BHOPAL SURVIVORS WARNED DOW IT WOULD INHERIT CARBIDE’S LIABILITY
And not just the survivors. A group of Dow shareholders felt so strongly that the merger of Dow Chemical and Union Carbide would be a disaster for their company that they took out a class-action suit against their own management to try to prevent the deal. The suit failed, but today it looks as if the warnings were right.
Dow Chemical (US) has been summoned to appear in the Chief Magistrate’s Court, Bhopal, to explain why it has not produced its 100% subsidiary Union Carbide Corporation for trial before the court, where it is charged with the culpable homicide of 20,000 human beings.
Union Carbide and its former Chairman Warren Anderson have been thumbing their noses at the court for 13 years, claiming that it has no jurisdiction. They were declared absconders and all Carbide’s assets in India were attached by the court and later sold at the direction of the Indian Supreme Court to finance a hospital for victims of the disaster.
Survivors warned Dow that in acquiring Carbide’s plants, products, people, patents and profits, it would also acquire its liabilities. And Dow did indeed pay out on Carbide’s US asbestos liabilities, a $800 million blow that sent its share price reeling. Dow has however always refused to accept that it has inherited Carbide’s outstanding Indian liabilities and indeed, until recently, even refused to acknowledge that any existed.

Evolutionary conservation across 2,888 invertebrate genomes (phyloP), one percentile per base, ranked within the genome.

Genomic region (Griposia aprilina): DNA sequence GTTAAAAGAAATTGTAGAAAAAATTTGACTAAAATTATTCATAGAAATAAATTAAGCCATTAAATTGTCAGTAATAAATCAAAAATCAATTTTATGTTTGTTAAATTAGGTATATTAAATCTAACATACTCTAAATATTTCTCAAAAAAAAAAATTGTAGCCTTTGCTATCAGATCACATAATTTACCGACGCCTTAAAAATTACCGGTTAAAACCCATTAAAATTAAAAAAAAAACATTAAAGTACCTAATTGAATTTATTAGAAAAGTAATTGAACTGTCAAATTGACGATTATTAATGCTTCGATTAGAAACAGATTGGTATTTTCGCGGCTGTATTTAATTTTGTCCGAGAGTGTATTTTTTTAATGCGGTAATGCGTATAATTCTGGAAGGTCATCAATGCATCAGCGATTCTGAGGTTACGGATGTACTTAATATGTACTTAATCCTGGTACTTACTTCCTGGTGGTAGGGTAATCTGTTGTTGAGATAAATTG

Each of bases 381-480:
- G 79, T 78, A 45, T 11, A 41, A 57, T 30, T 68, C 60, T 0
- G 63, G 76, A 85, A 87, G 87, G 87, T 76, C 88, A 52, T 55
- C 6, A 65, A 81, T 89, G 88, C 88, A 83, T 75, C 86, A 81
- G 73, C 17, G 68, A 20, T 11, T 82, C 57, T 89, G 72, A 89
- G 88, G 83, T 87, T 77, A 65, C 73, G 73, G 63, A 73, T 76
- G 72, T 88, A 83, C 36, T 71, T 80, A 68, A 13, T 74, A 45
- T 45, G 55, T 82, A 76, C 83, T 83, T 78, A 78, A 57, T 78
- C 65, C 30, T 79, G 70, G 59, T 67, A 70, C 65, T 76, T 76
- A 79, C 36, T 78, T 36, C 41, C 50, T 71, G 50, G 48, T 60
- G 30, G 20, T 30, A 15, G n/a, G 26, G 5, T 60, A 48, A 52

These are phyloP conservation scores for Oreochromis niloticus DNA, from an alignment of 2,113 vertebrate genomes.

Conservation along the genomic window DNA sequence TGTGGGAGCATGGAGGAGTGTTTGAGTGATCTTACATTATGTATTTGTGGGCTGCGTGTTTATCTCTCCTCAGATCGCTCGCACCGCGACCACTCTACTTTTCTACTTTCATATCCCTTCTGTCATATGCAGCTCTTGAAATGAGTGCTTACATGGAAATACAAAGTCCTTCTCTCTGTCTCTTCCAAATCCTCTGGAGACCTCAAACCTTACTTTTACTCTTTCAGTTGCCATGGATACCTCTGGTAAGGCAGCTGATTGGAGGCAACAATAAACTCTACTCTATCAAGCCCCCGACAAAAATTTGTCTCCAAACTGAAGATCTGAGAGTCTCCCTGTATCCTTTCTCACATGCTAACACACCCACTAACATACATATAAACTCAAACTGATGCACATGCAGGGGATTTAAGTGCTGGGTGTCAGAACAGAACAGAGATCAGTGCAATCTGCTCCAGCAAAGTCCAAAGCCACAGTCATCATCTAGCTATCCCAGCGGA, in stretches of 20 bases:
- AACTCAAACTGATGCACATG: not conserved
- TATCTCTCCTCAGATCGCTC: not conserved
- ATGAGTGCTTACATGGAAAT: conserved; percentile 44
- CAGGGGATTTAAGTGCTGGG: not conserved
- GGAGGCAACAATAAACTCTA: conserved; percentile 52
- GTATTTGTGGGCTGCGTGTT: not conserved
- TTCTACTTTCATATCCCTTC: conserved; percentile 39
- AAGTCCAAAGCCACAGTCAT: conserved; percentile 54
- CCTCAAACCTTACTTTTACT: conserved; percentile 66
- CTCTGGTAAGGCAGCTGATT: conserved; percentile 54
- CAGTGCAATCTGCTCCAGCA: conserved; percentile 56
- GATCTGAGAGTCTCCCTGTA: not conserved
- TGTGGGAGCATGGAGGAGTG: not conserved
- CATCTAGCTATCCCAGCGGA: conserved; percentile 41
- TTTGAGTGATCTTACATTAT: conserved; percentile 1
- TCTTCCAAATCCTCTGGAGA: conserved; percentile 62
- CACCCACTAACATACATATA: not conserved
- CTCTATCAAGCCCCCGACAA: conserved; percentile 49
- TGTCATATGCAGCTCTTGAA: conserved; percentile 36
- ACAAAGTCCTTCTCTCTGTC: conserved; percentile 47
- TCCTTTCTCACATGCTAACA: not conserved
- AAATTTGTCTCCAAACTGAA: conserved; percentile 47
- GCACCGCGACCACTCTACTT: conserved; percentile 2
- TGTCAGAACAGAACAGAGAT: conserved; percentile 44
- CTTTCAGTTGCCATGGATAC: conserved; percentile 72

In 2003 Dow CEO William Stavropoulos told his company’s AGM that there were no criminal charges outstanding against Carbide in India, a statement he was later forced to retract (he claimed he “mis-spoke”) but the misspeaking has since often been repeated and accepted at face value by American media too lazy, biased or incompetent to question it.
Now the criminal case has risen up to bite Dow’s unlovely arse. Major Dow shareholders, already worried about the extent of the company’s Bhopal exposure, must now be concerned that if Union Carbide continues to snub the court, its unwilling parent must be dragged there or place all its Indian holdings at risk of seizure.
Dow will seek refuge behind a series of corporate veils, and struggle to maintain the uncomfortable fiction that Union Carbide remains an independent and major chemical company in its own right. How little Dow itself believes this, however, is shown by its panicky creation of a separate Union Carbide website the night before the original plea was tabled before the court in Bhopal. See our report from the time.
A further ploy to make Carbide appear separate from Dow was the rehiring of Tomm F Sprick, a Carbide spokesman from yesteryear, to replace Dow’s John Musser. See “Sprick Up Your Ears” Both of these rather desperate acts demonstrate how foolish the Dow company was to regard Bhopal merely as a PR problem. It is rapidly becoming something far more threatening.